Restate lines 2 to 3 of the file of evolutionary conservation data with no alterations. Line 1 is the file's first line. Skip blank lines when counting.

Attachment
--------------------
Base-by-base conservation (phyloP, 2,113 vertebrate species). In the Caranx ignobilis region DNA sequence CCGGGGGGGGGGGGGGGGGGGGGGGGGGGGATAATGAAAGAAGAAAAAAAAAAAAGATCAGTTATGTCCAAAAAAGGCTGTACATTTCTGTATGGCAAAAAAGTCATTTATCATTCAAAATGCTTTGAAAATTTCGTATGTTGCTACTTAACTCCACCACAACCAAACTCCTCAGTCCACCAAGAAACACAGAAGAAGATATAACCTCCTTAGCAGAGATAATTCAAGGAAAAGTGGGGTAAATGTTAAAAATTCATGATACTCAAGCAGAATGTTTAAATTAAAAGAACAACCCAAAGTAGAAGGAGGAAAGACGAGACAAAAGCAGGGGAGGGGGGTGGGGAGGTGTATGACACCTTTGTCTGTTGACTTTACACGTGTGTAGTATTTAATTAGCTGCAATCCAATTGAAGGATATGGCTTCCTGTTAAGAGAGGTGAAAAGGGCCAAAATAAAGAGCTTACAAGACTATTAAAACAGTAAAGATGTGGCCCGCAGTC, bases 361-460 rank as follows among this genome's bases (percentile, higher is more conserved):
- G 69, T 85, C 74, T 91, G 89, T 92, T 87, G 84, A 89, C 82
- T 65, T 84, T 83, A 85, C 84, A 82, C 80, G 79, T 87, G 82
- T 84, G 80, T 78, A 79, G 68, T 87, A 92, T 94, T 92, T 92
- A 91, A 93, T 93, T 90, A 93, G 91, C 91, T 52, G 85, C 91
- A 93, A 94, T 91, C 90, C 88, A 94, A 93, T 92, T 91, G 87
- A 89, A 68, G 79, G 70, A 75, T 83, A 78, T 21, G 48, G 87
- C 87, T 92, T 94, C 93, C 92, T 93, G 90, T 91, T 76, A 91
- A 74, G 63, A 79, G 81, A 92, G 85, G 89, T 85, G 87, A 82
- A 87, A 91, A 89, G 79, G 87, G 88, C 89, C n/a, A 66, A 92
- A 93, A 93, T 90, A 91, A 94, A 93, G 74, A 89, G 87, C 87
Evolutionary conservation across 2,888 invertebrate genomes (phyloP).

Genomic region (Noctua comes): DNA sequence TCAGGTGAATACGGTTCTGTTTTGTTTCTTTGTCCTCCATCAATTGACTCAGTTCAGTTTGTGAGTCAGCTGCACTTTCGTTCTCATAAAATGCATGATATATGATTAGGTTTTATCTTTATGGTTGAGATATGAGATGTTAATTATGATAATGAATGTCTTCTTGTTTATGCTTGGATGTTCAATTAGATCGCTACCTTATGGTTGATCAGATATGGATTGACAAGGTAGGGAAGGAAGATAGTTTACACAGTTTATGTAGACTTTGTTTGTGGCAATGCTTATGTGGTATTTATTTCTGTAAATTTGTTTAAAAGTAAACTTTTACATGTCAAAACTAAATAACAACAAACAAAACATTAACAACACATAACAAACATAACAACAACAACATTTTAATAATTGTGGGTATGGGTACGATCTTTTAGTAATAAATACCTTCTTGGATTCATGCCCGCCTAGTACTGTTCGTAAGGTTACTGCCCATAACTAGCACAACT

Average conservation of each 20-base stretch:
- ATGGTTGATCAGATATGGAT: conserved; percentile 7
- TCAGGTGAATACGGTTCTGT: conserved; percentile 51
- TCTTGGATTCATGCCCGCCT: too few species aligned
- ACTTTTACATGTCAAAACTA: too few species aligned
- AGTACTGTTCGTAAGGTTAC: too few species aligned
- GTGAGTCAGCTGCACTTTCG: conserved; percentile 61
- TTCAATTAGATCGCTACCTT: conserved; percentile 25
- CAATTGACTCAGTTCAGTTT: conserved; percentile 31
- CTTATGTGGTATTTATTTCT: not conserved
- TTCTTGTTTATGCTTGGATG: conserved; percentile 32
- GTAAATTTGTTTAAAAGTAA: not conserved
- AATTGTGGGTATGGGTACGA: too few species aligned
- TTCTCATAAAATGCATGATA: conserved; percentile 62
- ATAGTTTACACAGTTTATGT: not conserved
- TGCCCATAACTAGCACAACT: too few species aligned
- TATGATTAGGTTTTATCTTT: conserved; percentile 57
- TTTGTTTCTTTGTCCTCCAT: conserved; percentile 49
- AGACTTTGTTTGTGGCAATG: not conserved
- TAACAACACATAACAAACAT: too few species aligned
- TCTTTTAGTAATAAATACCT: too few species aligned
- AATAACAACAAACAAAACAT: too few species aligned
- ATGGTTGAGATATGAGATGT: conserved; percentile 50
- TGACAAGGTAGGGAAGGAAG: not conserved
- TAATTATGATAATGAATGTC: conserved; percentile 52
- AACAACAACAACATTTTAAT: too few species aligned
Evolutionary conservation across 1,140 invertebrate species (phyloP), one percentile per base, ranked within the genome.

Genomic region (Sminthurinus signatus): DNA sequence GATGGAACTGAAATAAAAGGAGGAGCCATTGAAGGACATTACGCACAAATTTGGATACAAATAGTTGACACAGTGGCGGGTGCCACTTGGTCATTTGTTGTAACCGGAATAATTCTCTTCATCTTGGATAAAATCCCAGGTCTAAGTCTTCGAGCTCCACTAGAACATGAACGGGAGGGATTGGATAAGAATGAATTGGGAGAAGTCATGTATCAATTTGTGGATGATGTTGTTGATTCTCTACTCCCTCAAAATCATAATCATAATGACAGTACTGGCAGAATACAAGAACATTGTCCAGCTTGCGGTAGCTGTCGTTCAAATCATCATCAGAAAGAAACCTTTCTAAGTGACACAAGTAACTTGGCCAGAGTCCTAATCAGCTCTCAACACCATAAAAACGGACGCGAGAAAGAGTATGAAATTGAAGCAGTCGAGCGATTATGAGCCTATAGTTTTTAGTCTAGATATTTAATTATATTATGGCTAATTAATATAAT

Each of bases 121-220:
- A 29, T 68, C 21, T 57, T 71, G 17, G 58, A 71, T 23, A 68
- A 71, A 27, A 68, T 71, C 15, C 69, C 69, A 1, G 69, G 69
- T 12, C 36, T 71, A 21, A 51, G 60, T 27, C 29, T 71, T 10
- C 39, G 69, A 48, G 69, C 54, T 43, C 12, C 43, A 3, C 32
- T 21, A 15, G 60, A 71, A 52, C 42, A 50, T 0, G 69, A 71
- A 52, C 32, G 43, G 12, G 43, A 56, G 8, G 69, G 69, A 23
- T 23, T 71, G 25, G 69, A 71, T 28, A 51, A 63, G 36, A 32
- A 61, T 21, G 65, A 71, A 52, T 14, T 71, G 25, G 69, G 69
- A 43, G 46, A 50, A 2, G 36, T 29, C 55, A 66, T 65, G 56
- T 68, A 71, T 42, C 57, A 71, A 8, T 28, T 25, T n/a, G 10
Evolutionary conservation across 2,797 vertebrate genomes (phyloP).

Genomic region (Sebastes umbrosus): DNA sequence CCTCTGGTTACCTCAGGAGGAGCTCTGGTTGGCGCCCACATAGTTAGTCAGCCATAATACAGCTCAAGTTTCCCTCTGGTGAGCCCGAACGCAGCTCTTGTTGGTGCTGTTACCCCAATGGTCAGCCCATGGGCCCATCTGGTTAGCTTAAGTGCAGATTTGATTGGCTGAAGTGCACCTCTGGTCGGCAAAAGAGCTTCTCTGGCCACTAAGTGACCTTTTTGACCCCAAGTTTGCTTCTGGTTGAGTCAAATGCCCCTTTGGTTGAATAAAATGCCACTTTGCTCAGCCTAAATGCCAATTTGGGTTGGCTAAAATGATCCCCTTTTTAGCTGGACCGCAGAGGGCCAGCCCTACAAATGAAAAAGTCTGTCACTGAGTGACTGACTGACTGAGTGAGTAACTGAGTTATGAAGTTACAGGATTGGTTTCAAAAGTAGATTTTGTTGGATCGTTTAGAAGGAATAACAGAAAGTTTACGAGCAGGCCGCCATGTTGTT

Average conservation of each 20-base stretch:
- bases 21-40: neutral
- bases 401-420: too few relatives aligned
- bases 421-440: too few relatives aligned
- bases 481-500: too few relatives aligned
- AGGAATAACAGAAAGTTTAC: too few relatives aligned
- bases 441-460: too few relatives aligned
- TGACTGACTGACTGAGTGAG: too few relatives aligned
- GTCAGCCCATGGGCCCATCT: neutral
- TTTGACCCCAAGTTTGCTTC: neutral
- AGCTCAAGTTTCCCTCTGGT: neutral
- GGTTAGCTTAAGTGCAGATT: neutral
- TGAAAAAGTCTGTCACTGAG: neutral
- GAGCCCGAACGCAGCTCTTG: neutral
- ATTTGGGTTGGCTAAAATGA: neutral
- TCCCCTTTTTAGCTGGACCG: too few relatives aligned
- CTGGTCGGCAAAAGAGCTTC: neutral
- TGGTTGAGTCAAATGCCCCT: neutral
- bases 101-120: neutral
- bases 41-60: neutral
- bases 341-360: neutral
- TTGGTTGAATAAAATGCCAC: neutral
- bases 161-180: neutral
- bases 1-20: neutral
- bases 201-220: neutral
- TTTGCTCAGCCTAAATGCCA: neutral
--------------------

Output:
- G 69, T 85, C 74, T 91, G 89, T 92, T 87, G 84, A 89, C 82
- T 65, T 84, T 83, A 85, C 84, A 82, C 80, G 79, T 87, G 82